To assault someone is to threaten him or her with physical harm or unlawful contact. If the person committing the assault carries out the threat, that is an example of a battery. Assault and battery are two separate crimes, but they often occur together, and the alleged perpetrator can then face charges of both.
Not every threatening word or action rises to the level of assault. There are certain requirements that must be present.
The California Penal Code defines assault as an unlawful attempt to commit a violent injury upon the person of another. However, it specifies that the person committing the alleged assault must have the present ability to carry out the attack. If the person making the alleged threat does not have the ability to carry it out, then it would not put a person in reasonable fear of physical harm. Therefore, it is not a true assault.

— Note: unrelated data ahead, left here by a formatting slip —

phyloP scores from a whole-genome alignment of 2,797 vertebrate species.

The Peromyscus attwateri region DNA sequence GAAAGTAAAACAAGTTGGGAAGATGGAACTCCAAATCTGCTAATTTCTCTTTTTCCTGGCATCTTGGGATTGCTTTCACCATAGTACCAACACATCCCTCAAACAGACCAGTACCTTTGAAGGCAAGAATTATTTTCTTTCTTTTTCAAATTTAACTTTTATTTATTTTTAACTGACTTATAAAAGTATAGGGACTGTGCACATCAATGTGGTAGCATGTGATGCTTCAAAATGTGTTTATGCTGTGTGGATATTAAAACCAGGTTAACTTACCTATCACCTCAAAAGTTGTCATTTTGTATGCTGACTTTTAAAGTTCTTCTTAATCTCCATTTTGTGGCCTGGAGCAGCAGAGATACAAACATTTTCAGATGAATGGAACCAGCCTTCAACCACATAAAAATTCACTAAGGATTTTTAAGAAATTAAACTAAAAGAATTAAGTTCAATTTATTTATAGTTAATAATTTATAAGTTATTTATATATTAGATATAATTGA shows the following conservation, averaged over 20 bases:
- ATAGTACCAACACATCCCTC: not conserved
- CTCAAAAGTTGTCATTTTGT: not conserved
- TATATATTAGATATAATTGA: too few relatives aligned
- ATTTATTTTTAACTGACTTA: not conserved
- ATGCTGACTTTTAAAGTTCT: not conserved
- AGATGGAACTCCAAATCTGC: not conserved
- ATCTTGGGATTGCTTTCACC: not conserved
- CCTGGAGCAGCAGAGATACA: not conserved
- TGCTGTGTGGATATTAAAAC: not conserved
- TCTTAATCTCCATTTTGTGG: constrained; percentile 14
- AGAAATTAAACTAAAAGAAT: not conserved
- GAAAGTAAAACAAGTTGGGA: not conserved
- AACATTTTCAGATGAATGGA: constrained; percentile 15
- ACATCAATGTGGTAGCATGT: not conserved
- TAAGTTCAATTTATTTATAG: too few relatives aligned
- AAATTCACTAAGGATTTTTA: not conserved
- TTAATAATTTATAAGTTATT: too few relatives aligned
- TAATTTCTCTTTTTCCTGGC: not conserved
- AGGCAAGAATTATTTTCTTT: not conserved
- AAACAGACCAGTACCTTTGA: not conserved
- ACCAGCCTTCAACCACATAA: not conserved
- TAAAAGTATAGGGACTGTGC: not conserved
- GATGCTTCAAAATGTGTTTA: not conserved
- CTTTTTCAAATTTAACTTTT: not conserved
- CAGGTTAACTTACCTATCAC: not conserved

Threatening words alone may not be sufficient grounds to bring an assault charge. According to Rasmussen College, it is usually necessary to combine them with a physical action of some sort. For example, a person could shout violent threats at someone else while throwing punches or giving them chase. The alleged aggressor does not necessarily have to follow through on the action to have committed assault.
In other words, a person can still commit assault even without catching the person he or she is chasing or by throwing punches that do not land. A completed action would be necessary for a charge of battery but not for a charge of assault.